Sunday, 17 July 2016

The First Citadel Open Day: The Photographs of Mark Stevenson

Photograph One: We start with a great shot of the 'it looks quite a bit like the Citadel logo' castle model that was seen at many a show during the 1980s. I am still not exactly sure about who built it and have heard conflicting reports about who was responsible, though this is not surprising as there were two similar castles like this kicking about. If you look at the blog post I did about Guy Carpenter's photographs you can see them both side by side in a single shot. The table itself also makes many appearances through the decade - with the distinctive twin skull scenery pieces being used in many a Games Day. Apparently, the hot air balloon was made from a toilet ballcock!!

Realm of Chaos 80s has a long tradition of bringing it's readers the best that social media vomits out into the unexpected world. Facebook, and other modern methods of mass communication, are surperb platforms to inhibit the spread of information - for good or ill. Thankfully, today's post is a very positive one and brings to you another dose of vintage era photographs set to send your nostalgia circuit into '80s hair metal overdrive.

In previous years, both Guy Carpenter and Andy Craig have offered up their blurry photographs to the altar of Oldhammer and now it is the turn of one Mark Stevenson. I spotted his pictures on Facebook a week or so after he first shared them and inquired if it would be possible to present them here for posterity. As you are ogling his images as you read, you know that Mr. Stevenson was more than happy to do so and many thanks must be given to him. As in similar posts of yesteryear, I shall attempt to provide a little colour commentary to each photograph and try to put things into context. I am by no means an expert in this period of GW's history though. Regular readers will know that my expertise lies in the period 1987 - 1991 so I am more than happy to be corrected by anyone more knowledgeable than myself.

Okay! Strap on your digital watch and clutch your copy of Zzap64 (or CRASH, if you were that way inclined) as we head back to September 1984 and the FIRST CITADEL OPEN DAY in Eastwood.

Photograph Two: A detail shot of the game from the same table as the castle in photograph one. Two lovely (scratch built?) boats with some fantastic attention to detail. I love the way the sail in attached to the mast. One of the famous multipart c28 giants (later used in McDeath) strides across the river.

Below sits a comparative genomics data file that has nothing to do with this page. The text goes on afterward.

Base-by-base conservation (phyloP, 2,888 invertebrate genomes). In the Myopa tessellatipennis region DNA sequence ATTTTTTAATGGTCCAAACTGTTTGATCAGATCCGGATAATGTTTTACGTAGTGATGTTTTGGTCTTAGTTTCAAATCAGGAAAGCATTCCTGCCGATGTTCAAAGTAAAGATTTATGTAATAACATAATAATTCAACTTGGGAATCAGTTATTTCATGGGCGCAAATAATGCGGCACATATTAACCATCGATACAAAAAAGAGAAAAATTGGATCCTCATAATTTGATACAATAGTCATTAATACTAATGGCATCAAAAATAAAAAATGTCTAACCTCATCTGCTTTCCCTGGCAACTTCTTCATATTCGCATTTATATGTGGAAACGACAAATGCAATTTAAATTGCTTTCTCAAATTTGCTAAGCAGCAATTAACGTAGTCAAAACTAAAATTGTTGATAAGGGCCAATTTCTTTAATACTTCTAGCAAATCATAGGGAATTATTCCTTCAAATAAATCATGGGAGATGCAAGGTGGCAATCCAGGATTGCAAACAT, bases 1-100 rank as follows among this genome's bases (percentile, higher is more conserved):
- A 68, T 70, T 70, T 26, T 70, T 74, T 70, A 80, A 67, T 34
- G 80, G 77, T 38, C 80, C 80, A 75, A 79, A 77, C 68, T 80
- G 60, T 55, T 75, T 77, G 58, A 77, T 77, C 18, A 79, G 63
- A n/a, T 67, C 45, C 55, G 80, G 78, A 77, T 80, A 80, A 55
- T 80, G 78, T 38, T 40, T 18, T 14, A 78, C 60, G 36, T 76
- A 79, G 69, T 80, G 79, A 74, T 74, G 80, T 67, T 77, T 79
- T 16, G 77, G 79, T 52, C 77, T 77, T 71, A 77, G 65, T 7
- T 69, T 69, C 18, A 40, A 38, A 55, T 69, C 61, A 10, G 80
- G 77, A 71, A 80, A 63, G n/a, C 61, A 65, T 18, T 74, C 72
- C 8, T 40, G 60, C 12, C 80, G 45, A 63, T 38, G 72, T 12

Photograph Three: More detail from the gaming table. A beautifully made scratch built boat in the harbour. I could study this shot for hours due to all of the tiny details you can spot. The scenery works brilliantly and makes you feel you are part of a real place. I have always felt that is is essential in wargaming and strongly dislike the flat, plastic looking boards you see kicking about these days.

Photograph Four: Tony Ackland's infamous Dwarf Juggernaut, complete with a puff or two of cotton wool. These have become iconic models and getting hold of one in a decent and complete state has been the goal of a fair few obsessive collectors.

Photograph Five: These models are Tom Meier High Elves and can still be bought from Ironwind Metals. The shields look to be scratch built though.

Photograph Six: A distinctive model by John Blanche. Iconic.
Photograph Seven: Too much LSD? Like a combined acid trip from all members of Hawkwind in 1972 this image seems to whirl before your eyes. Don't worry, it is blurred and your eyes have not been blasted by Blanche!!

Photograph Eight: Another mystery to me, I am afraid, but I have a feeling that this is a pre-slotta hobgoblin. Note the heavy black shading. At this point using a mixture of black undercoat and heavy drybrushing produced this distinctive look. Many of the other photographs on this blog share this technique. As colour photography became more simple and frequent, collector's painting skills had to rise to met the challenge.

Photograph Nine: A pre-slotta goblin from Grom's goblin guard, I think, converted into a standard bearer. Note how influential Blanche's banners were in regards to colour. The yellow mustardy background with black and red in the foreground.

Photograph Ten: John Blanche's influence is apparent here with these orc warriors. Note that the standards look to be made of actual material. What a fantastic idea!!! Now there is something worth a try one day.

Photograph Eleven: An ogre mounted on a dinosaur. I have no idea who made either of these models.